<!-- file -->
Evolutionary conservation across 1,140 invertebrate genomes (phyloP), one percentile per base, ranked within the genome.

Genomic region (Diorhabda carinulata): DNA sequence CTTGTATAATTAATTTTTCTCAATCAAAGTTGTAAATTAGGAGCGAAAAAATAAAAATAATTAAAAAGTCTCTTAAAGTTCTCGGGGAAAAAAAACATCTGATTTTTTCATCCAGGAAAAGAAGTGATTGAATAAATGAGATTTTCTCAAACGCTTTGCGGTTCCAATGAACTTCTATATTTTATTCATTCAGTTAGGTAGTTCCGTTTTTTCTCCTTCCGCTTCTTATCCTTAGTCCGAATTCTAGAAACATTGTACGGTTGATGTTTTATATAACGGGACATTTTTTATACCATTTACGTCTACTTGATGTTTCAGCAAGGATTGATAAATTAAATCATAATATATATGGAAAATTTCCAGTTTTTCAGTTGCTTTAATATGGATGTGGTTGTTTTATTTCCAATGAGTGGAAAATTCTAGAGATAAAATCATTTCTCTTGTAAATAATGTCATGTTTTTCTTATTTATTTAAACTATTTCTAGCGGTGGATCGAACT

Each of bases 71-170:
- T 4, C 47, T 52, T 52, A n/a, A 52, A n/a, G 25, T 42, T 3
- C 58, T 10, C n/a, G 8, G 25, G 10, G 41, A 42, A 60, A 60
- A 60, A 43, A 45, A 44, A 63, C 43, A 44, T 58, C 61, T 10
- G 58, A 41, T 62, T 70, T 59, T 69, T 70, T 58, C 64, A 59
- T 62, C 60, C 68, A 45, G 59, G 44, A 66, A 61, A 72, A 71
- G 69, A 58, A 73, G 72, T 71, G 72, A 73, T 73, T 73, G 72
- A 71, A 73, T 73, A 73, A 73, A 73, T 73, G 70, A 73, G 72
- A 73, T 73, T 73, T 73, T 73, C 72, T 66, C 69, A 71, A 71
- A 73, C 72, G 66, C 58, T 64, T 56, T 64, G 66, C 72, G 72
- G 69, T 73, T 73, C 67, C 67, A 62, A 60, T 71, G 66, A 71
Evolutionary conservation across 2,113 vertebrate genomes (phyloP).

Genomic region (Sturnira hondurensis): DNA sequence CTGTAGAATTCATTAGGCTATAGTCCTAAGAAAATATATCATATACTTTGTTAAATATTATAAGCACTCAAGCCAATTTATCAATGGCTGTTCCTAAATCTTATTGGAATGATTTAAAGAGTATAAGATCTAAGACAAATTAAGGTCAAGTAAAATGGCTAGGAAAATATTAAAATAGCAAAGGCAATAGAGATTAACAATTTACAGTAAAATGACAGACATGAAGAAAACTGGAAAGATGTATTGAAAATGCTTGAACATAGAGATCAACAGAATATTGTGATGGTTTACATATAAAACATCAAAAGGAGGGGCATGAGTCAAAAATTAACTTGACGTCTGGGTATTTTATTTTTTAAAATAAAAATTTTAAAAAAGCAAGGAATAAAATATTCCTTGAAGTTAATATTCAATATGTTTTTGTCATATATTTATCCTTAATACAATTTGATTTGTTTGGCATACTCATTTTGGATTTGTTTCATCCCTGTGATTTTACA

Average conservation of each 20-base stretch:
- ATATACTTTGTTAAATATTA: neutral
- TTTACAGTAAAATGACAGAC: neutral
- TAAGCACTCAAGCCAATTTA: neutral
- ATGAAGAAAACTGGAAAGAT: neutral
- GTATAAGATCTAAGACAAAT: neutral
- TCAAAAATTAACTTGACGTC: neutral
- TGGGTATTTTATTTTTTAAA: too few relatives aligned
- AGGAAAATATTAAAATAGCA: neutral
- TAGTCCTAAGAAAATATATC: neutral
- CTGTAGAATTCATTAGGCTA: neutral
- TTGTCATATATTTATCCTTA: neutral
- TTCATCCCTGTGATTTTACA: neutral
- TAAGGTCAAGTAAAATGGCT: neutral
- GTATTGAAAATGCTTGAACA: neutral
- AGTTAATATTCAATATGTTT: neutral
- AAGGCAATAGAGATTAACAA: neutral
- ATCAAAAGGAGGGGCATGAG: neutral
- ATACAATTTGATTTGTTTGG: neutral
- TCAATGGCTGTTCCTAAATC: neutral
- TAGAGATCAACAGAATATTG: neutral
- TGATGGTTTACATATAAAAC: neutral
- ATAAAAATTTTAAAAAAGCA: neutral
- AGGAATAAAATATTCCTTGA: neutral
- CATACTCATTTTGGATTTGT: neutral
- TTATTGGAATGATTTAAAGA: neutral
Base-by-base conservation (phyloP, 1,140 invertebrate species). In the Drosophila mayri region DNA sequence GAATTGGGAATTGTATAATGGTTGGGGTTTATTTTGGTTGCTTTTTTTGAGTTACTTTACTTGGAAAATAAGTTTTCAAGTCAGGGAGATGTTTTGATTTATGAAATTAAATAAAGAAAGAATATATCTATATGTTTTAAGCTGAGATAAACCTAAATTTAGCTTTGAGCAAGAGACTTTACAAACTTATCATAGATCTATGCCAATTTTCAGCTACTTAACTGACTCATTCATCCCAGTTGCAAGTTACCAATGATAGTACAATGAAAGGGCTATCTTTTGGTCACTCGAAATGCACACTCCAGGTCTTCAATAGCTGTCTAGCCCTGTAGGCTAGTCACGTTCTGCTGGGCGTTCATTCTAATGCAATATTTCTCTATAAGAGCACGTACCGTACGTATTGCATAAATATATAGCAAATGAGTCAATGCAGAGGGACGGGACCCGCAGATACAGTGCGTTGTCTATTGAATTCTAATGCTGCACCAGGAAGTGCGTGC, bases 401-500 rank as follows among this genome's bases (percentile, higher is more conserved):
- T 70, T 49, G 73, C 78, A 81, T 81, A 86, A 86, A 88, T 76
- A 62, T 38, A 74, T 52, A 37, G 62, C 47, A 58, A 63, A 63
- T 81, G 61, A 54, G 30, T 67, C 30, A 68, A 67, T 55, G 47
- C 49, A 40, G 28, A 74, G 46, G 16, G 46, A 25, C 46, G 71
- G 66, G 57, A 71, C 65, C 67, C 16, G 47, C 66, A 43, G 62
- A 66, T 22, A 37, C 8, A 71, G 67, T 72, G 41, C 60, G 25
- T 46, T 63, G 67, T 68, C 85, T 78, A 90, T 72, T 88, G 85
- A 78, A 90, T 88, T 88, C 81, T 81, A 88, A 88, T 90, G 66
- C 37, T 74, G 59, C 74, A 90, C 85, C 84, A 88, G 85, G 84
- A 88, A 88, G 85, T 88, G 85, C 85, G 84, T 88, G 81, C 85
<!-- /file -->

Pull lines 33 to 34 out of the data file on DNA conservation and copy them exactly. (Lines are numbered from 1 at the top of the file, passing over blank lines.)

- ATCAAAAGGAGGGGCATGAG: neutral
- ATACAATTTGATTTGTTTGG: neutral